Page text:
John Moriarty was a man who was gloriously indefinnable- a writer, philosopher, teacher, gardener, poet, mystic, ordinary man – and ultimately, and surprisingly, a missionary in the tradition of the early Irish monks. He was a missionary for a newly-imagined Christianity, one that might go back to its roots to include Taoists, Hindus, Jews, Muslims, atheists, scientists, plants and animals, the Earth, the stars and the galaxies. His Christianity could heal what he called `the bog sadness’ of the world;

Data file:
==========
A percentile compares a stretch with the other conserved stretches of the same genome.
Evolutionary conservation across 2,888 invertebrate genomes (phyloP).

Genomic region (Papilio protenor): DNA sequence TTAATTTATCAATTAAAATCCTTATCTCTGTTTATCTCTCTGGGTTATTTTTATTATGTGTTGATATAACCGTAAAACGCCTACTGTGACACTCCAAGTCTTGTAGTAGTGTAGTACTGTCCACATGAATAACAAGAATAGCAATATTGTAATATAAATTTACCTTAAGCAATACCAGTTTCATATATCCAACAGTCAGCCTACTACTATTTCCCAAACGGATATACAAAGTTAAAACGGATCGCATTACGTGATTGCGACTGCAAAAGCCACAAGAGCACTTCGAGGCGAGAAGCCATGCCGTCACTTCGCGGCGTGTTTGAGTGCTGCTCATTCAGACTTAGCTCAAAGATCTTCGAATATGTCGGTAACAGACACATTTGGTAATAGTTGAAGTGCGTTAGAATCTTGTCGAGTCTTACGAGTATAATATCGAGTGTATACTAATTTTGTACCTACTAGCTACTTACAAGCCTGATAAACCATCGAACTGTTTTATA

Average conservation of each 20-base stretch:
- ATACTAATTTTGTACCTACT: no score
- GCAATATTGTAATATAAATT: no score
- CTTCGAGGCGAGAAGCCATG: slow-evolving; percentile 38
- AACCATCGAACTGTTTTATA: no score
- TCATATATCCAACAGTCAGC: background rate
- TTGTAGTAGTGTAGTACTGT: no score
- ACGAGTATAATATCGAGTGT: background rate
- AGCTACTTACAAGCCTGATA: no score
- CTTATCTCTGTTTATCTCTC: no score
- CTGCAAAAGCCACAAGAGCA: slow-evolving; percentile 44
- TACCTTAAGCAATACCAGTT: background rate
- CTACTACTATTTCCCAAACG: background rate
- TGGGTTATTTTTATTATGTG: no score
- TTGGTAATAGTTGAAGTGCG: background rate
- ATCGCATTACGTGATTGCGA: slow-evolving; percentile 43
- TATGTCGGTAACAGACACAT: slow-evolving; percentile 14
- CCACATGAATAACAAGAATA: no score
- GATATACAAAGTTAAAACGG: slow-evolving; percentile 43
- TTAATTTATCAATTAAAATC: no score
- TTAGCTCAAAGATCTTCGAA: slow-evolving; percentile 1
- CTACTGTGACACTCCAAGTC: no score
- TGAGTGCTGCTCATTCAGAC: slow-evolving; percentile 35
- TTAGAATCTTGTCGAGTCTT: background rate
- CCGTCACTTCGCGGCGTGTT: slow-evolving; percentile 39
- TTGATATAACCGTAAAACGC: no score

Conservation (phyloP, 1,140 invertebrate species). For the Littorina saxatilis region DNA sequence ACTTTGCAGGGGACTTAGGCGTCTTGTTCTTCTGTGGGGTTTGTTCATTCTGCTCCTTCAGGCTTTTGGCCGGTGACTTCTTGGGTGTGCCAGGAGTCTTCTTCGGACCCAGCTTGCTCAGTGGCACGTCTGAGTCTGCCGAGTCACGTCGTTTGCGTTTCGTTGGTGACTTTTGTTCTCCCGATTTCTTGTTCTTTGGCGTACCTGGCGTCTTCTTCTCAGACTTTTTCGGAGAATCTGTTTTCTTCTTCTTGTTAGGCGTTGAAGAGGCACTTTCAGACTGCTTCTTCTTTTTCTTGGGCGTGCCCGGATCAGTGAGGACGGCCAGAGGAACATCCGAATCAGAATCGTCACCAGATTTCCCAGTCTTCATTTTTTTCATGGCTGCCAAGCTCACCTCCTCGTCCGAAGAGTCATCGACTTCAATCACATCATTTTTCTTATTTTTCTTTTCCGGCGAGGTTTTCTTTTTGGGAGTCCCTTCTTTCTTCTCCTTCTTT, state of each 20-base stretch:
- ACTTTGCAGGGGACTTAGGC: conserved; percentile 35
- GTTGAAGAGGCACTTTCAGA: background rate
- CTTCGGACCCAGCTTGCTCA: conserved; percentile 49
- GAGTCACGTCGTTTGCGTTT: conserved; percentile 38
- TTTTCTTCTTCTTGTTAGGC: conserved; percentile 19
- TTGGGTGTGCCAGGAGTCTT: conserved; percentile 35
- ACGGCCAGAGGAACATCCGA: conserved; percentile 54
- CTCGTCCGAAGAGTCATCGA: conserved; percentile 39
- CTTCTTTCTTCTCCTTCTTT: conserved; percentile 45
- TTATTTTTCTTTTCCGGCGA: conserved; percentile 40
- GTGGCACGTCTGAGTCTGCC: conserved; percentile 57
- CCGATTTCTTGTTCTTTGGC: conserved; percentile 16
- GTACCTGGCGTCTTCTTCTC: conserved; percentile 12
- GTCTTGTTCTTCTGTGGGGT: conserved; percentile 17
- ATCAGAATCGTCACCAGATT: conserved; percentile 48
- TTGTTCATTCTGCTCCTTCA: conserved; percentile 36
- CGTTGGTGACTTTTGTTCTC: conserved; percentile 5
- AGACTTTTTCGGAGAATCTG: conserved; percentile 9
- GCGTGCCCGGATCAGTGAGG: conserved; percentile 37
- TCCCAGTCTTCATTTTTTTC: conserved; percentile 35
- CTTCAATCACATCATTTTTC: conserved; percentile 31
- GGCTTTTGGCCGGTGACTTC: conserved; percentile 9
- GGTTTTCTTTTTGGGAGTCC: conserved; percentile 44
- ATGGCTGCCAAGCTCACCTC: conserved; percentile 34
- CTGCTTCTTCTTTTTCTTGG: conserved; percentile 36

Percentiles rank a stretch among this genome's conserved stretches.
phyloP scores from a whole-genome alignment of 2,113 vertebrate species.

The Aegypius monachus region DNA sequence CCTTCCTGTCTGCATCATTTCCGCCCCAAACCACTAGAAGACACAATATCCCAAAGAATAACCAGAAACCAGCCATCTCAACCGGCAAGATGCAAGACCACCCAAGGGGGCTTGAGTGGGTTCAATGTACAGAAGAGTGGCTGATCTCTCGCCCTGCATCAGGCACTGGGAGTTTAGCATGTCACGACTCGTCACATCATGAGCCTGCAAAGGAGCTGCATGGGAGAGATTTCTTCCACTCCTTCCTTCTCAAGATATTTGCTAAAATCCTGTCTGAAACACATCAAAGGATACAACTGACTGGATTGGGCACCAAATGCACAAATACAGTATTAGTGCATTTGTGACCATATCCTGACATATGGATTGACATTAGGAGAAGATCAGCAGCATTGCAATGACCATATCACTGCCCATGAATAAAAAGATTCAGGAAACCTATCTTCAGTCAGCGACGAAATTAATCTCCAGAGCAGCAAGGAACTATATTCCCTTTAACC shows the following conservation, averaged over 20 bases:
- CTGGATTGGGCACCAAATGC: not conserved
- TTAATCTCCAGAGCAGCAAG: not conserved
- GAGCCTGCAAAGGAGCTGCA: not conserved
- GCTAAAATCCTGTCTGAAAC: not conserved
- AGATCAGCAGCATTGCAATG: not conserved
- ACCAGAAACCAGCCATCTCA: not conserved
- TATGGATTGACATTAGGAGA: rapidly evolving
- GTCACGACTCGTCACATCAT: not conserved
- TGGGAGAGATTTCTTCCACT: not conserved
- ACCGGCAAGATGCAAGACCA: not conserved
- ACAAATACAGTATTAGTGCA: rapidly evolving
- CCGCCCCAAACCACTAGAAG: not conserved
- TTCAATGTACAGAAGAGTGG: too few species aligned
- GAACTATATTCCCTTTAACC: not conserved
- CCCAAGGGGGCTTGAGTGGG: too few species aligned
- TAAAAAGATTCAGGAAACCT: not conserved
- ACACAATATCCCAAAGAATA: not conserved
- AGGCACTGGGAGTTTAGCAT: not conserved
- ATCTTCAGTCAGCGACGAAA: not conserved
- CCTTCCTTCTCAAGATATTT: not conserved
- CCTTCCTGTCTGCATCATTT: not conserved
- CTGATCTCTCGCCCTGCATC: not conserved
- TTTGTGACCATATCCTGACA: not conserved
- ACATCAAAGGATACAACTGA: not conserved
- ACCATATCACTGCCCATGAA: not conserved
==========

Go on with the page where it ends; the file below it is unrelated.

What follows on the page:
it could enable us to `walk beautifully on the earth’ and to be content with the Paradise that can be known in the
here-and-now. His Christianity would help to grow and nourish a sense of soul. `What is wrong,’ he asked, `about emerging into a sense of wonder?’ Moriarty’s work can be daunting; McGillicuddy’s book is an attempt to provide a key – to open the door into his genius, ensuring that his legacy will not be lost.